Atlas of a Medieval Life explores the ways in which recently developed Digital Humanities (DH) computational methodologies and data-visualization platforms can bring the medieval subfields of literary studies, cartography, and biography into more fruitful dialogue.
The documentary research underlying the project centers on the career of Roger de Breynton (c.1290-1351), a historically obscure but widely-traveled and well-connected Canon of Hereford Cathedral, in provincial SW England. Breynton’s career itinerary (or collection of “roads taken”) is revealing for how it alternately conforms to and departs from the geographical experiences usually presumed to obtain for the period.
Working from documentary materials assembled over more than two decades, we are establishing a database of archival material relating to my protagonist’s career; and beginning to reconstruct Roger Breynton’s geographical movements and social/institutional networks, with the help of some digital computational and visualization platforms that have not often been brought to bear in a medieval studies context.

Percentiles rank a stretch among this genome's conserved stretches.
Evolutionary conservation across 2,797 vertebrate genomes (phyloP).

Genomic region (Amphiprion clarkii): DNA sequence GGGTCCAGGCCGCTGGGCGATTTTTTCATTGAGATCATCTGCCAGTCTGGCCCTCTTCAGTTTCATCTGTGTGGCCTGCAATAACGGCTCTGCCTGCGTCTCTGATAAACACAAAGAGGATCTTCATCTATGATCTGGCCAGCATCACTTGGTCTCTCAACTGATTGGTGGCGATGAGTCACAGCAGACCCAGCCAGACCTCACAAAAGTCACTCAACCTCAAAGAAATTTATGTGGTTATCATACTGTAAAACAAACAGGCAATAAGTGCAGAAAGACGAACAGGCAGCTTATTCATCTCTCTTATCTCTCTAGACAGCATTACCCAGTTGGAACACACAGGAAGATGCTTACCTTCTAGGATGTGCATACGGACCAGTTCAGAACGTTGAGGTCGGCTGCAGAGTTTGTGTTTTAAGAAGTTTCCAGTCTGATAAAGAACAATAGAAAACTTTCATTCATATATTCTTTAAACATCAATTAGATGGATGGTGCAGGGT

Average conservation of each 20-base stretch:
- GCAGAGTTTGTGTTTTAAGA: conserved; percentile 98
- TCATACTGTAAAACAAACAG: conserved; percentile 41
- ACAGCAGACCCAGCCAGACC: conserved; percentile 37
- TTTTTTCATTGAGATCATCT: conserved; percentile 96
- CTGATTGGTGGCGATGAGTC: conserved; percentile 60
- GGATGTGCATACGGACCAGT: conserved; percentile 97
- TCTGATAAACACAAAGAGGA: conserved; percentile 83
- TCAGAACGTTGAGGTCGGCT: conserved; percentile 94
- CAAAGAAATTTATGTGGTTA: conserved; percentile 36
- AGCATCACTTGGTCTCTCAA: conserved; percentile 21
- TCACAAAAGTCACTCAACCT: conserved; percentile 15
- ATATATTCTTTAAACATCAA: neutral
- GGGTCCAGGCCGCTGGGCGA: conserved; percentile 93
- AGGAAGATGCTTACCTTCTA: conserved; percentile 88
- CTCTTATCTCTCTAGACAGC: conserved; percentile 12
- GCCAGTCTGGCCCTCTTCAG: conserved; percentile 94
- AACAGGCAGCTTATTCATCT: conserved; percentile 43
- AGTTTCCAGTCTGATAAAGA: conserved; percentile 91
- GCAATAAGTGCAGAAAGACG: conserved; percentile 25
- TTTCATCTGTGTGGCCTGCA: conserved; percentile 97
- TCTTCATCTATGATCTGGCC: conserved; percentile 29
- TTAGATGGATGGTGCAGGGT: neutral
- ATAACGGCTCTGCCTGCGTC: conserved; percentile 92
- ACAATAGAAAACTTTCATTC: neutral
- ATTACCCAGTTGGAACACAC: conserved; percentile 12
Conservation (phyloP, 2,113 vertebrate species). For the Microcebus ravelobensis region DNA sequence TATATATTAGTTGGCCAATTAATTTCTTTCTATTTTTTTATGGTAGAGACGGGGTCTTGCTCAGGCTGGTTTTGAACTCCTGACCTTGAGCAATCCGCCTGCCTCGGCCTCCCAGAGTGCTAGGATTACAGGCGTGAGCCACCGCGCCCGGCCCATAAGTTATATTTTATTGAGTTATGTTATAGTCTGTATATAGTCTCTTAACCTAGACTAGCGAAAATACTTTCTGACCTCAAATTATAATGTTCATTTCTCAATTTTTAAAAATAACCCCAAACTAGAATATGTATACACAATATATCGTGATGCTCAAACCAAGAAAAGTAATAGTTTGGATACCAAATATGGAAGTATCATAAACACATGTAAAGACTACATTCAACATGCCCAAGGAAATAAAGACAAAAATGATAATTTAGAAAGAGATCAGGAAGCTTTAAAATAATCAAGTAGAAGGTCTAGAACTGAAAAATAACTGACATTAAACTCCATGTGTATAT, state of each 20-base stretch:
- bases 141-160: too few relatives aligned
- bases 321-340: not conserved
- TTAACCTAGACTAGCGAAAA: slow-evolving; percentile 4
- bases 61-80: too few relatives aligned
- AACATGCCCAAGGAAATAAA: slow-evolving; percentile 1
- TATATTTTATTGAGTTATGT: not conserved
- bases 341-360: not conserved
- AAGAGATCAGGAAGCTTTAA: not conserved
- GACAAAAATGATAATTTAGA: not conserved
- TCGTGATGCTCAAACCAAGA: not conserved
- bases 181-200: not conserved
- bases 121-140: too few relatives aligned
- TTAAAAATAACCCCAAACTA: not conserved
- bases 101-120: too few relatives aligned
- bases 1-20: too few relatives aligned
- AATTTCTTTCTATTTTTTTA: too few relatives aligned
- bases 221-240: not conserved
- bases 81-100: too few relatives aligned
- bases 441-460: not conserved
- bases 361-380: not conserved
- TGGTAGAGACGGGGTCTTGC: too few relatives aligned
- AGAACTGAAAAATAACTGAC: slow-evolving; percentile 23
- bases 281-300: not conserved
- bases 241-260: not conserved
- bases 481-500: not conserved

Medievalist biography has long been thought “impracticable,” even by medieval specialists themselves (“except for the odd king or saint”).
One reason for this is quantitative, the period’s comparative lack of documentary sources; and another is qualitative, the perception that there is an insurmountable lack in the sources, which by and large fail to deliver the degree of “interiority” and “personality” that traditional biography requires.
A medieval case study requires that biographical theory respond to challenges it would not otherwise encounter, were the field’s implicitly modernist orientation to remain undisturbed.
Medieval literary and cartographical texts offer renewable resources that can help animate those “colorless” husks we encounter in life-records from the period; but so too do emergent methodologies in Digital Humanities offer a new means by which to bring meaning to these bio-documentary materials.